Circulating Communities

Author: Paula Mathieu
Publisher: Lexington Books
ISBN: 0739167103
Format: PDF, Docs
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Circulating Communities: The Tactics and Strategies of Community Publishing, edited by Paula Mathieu, Steve Parks, and Tiffany Rousculp, represents the first attempt to gather the myriad of community and college publishing projects, providing not only history and analysis but extended samples of the community writing produced. Rather than feature only the voices of academic scholars, this collection features also the words of writing group participants, community organizers, literacy instructors, librarians, and stay-at-home parents as well. In libraries, community centers, prisons, and homeless shelters across the US and around the world, people not traditionally understood as writers regularly come together to write, offer feedback, revise, publish and most importantly circulate their words. The vast amount of literature that these community-publishing projects create has historically been overlooked by scholars of literature, journalism, and literacy. Over the past decade, however, higher education has moved outward, off campus and into the streets. Many of these efforts build from writing and publication projects that extend back over decades, are grassroots in nature, and are independent of college efforts. Circulating Communities offers a unique glimpse into how neighbor and scholar, teacher and activist, are using writing and publishing to improve the daily lives on the streets they call home."

Digital Rhetoric

Author: Douglas Eyman
Publisher: University of Michigan Press
ISBN: 0472052683
Format: PDF, ePub, Docs
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A survey of a range of disciplines whose practitioners are venturing into the new field of digital rhetoric, examining the history of the ways digital and networked technologies inhabit and shape traditional rhetorical practices as well as considering new rhetorics made possible by current technologies

Rhetorics for Community Action

Author: Phyllis Mentzell Ryder
Publisher: Lexington Books
ISBN: 0739137689
Format: PDF
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Offering both theoretical analysis and classroom advice, Rhetorics for Community Action: Public Writing and Writing Publics, by Phyllis Mentzell Ryder, is a guide to studying and teaching public writing. The book shows how public groups embed competing democratic ideals into the rhetorical structures of their texts, how they work with and against traditional media to spread those ideals, and how teachers can partner with community organizations and support students as they practice public writing in all its complexity.

Early Modern Women s Writing and the Rhetoric of Modesty

Author: P. Pender
Publisher: Springer
ISBN: 1137008016
Format: PDF, ePub, Docs
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An in-depth study of early modern women's modesty rhetoric from the English Reformation to the Restoration. This book provides new readings of modesty's gendered deployment in the works of Anne Askew, Katharine Parr, Mary Sidney, Aemilia Lanyer and Anne Bradstreet.

Writing Spaces and Places

Author: Charles Notto Lesh
Publisher:
ISBN:
Format: PDF, Docs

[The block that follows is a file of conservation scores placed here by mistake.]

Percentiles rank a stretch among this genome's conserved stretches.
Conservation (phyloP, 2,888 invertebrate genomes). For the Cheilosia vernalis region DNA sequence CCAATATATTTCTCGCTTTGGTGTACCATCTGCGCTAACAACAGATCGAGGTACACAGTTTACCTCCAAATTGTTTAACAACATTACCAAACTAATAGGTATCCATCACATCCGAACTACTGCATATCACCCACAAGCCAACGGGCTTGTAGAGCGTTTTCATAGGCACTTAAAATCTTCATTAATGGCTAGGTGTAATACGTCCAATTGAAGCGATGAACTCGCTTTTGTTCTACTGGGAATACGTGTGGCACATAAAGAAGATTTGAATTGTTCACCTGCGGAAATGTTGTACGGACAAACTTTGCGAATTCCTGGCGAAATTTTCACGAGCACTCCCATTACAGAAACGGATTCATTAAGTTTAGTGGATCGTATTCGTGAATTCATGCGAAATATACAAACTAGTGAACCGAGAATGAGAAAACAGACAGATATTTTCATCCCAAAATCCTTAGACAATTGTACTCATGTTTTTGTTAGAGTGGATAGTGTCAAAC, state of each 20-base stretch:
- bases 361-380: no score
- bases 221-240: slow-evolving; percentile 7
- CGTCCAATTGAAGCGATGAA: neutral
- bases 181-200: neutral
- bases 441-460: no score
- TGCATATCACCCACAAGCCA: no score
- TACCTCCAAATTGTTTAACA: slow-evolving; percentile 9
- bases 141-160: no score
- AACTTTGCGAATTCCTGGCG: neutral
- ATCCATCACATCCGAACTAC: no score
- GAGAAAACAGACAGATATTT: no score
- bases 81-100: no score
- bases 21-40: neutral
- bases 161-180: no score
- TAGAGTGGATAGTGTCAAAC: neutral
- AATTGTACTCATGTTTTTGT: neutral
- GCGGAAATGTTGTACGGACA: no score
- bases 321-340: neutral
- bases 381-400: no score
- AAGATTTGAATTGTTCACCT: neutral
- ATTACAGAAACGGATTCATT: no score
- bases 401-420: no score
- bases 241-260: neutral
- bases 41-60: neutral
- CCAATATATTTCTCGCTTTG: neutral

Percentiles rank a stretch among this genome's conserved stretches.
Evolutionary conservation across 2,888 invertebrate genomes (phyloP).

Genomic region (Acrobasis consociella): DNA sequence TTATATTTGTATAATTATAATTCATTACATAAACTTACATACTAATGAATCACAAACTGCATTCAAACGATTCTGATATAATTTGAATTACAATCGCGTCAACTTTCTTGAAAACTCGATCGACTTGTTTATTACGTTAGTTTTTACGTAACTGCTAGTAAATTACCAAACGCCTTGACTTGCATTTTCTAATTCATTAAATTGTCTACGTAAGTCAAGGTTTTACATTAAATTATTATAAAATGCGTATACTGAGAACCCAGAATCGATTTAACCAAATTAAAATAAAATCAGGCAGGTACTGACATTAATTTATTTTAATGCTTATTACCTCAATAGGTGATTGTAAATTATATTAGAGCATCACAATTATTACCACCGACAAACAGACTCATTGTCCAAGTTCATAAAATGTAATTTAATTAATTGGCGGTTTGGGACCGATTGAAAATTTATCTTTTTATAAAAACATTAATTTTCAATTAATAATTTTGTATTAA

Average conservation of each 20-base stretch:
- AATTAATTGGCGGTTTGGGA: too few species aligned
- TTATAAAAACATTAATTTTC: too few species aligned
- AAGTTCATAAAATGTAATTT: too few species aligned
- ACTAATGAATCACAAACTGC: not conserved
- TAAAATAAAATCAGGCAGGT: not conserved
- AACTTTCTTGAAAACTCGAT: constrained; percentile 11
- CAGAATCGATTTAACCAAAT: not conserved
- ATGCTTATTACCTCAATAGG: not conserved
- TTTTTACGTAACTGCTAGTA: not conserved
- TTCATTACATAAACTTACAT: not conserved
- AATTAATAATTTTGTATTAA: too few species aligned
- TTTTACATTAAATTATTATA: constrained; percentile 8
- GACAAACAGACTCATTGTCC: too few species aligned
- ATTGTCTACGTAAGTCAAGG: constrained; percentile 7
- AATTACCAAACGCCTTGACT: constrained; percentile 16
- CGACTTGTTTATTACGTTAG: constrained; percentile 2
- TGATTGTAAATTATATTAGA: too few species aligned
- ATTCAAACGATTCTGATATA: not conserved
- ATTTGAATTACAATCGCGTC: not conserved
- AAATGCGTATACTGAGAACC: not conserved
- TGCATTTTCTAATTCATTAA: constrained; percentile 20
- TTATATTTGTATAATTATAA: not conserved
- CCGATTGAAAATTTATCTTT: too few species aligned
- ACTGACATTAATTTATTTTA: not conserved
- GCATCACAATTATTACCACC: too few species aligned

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As its central and motivating claim, this dissertation argues that writing makes space. Through an ethnographic examination of graffiti writing in Boston and the various social spaces it produces-the blackbook, the city, and the train-my work here is intended to alert scholars of writing and rhetoric to the ways in which rhetorical activity not only exists in space, requires space, and negotiates space, but also makes spaces that promote, facilitate, and limit particular assemblages of social relations. While previous work in rhetoric and composition has persuasively argued that space informs, shapes, and produces (the conditions for) writing, I argue in this dissertation that writing informs, shapes, and produces space. I contend that graffiti writing provides an instructive example of the ways in which communities of writers use resources available to them to alter their spatial realities and challenge larger spatial processes. Through close ethnographic work with graffiti writers, I demonstrate how communities of writers-particularly those with limited spaces for rhetorical work-must think in terms of spatial production as well as spatial impact and negotiation. Graffiti writing provides a rich example of this rhetorical spatial production: a community of writers working to produce alternative spatial experiences within spaces and places designed to erase, marginalize, or eradicate their textual engagements. While my work here deals directly with graffiti writing in Boston, I believe that my emphasis on the spatial production of writing has implications for a range of conversations in the field, apart from its more obvious connections to work on space and place. In each chapter, I work through how this orientation towards the study of writing challenges and supplements disciplinary thinking on a range of topics that, while ostensibly discrete, are brought into contact through an examination of their connections to spatially productive writing. In an attempt to think through the rhetorical work of graffiti writing in Boston, I pull from, and intervene in, a range of disciplinary conversations, including ethnography and methodology (Chapter 1), Rhetorical Genre Studies (Chapter 2), publics and public writing (Chapter 3), and circulation and mobility (Chapter 4). The glue that holds these varied interventions together is a new approach to the study of writing that requires an examination of texts and the social spaces they produce, and how this refigured relationship to writing reorients the ways we examine publics, the texts they circulate, and the channels of textual circulation they employ. Graffiti writing challenges boundaries; indeed, its rhetorical efficacy is tied up in its ability to appear where it should not. In this way, this dissertation mimics this rhetorical expansiveness, with graffiti writing popping up in unexpected and, perhaps, inhospitable places.